Monday lived up to my expectations. Snow in this region is a rarity, especially this early in the year. And, invariably, the last few have hit in the middle of the work day. The mad rush to get home before it gets worse begins, and soon the streets are jammed with desperate commuters. The snow gets packed into ice, and before long the streets are blocked with vehicles which have lost all traction and spun out. King County Metro's famed articulated buses begin articulate at the wrong times as the bus slides across the ice, soon blocking multiple lanes where it comes to a rest. Throw in a few questionable decisions by WSDOT, and soon the entire Puget Sound Region is gridlocked.
I left work at 3:30, hoping for the best. By 5pm, despite attempting several routes, I was little over a mile away from work, which meant that I had another 32 miles left to cover. I leave you to do the math. Throwing in the towel, I turned around, and went back. Better to be productive there, than idling in the pickup. Shortly after I arrived, a co-worker showed up, having arrived at the same conclusion.
DN1 works in Seattle. She gave up trying to get home, and headed to spend the night at the home of a friend who lives near where she works. She was involved in a minor 5 car fender bender. No one was hurt, no one got mad, and the Police Officer who responded declared that no one was at fault. It was just time, place, and circumstance.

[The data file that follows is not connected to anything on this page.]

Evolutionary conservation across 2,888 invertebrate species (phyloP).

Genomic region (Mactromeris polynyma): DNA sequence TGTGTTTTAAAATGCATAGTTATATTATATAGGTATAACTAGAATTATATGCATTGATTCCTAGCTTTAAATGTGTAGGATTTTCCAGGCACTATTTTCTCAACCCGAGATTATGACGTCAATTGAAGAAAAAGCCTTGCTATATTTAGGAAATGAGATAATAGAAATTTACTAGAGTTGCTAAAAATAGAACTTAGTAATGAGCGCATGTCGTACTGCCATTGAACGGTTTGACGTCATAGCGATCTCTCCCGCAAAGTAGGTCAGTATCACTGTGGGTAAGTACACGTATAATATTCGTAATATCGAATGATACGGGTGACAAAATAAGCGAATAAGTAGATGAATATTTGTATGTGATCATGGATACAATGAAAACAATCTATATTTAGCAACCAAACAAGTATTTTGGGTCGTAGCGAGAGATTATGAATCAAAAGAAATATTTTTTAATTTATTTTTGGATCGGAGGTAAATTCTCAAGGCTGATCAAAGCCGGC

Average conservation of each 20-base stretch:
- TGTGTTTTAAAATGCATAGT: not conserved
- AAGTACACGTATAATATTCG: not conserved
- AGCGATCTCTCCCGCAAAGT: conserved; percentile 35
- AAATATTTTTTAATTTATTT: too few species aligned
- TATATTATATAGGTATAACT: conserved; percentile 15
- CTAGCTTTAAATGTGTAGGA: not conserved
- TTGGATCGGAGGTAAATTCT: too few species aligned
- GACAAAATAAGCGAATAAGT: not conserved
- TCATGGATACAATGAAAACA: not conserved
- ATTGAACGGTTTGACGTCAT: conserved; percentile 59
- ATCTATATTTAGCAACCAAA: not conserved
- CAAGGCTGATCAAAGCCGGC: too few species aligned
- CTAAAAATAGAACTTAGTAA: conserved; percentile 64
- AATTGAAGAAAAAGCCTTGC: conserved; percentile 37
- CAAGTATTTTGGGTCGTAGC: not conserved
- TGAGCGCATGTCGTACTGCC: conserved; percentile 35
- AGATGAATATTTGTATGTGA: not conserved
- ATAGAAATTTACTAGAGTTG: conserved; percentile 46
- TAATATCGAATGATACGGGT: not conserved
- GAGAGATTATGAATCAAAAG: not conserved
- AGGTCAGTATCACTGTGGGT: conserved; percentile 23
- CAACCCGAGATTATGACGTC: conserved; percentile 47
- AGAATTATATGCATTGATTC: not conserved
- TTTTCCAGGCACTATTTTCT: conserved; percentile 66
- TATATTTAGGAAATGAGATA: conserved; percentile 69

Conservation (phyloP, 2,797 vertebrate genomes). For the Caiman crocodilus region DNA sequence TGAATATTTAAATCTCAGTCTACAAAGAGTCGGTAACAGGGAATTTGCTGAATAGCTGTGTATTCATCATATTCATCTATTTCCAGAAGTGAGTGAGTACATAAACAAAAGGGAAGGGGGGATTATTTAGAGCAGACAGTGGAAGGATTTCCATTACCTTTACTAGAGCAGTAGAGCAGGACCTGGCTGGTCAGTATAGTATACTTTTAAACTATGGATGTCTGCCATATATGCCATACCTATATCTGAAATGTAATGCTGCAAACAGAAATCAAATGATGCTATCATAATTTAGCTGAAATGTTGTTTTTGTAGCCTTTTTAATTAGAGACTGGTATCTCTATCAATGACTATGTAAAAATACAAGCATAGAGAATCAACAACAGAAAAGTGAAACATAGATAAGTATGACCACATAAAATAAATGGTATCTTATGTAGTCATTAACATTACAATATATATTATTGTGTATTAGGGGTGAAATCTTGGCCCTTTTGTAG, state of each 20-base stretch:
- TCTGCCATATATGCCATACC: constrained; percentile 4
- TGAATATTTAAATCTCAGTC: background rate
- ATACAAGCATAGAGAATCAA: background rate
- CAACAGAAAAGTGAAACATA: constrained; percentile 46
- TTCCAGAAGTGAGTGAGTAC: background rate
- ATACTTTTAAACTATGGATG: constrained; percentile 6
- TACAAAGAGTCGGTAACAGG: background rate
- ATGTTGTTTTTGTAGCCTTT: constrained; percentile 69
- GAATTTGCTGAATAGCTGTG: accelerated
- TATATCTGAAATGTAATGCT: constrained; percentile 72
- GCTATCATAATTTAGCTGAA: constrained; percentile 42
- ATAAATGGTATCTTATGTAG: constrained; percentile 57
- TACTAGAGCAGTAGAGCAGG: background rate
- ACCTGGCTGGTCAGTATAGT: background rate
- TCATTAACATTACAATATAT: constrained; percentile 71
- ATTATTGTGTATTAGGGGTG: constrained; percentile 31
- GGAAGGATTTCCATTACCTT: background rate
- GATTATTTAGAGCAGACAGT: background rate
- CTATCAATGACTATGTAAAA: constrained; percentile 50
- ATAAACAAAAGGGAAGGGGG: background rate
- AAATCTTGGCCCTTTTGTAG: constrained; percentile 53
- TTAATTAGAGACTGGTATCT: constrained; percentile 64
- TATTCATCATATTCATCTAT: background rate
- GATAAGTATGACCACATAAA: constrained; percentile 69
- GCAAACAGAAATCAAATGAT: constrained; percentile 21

Andy, who lives in Seattle, got into a minor scrape himself. He has an excellent take on the experience.
At 10pm, I decided to give it another go. I find myself stuck in Renton briefly, but after a quick map review, I negotiated some side streets to an arterial road which was only lightly populated.
I arrived home shortly before midnight. Well worth the wait.
It should be noted that the 1999 Ford F150 is quite the snow machine. Put it in 4 High, and did not slip, slide, or slither once. Everyone should have one.
The commute on Tuesday was a breeze, as many folks chose to stay home.
There, are, of course, the folks who are up in arms over the gridlock. "How could this happen?" they wail. "Why didn't somebody do something?" they bemoan.
To me, it's just a day in the life. One long night is not the end of the world. If this is the worst I experience, then it will have been a very good week. Other parts of the world get far worse than this, so we have nothing to complain about in our neck of the woods.
I did find it to be bit nippy last night, though.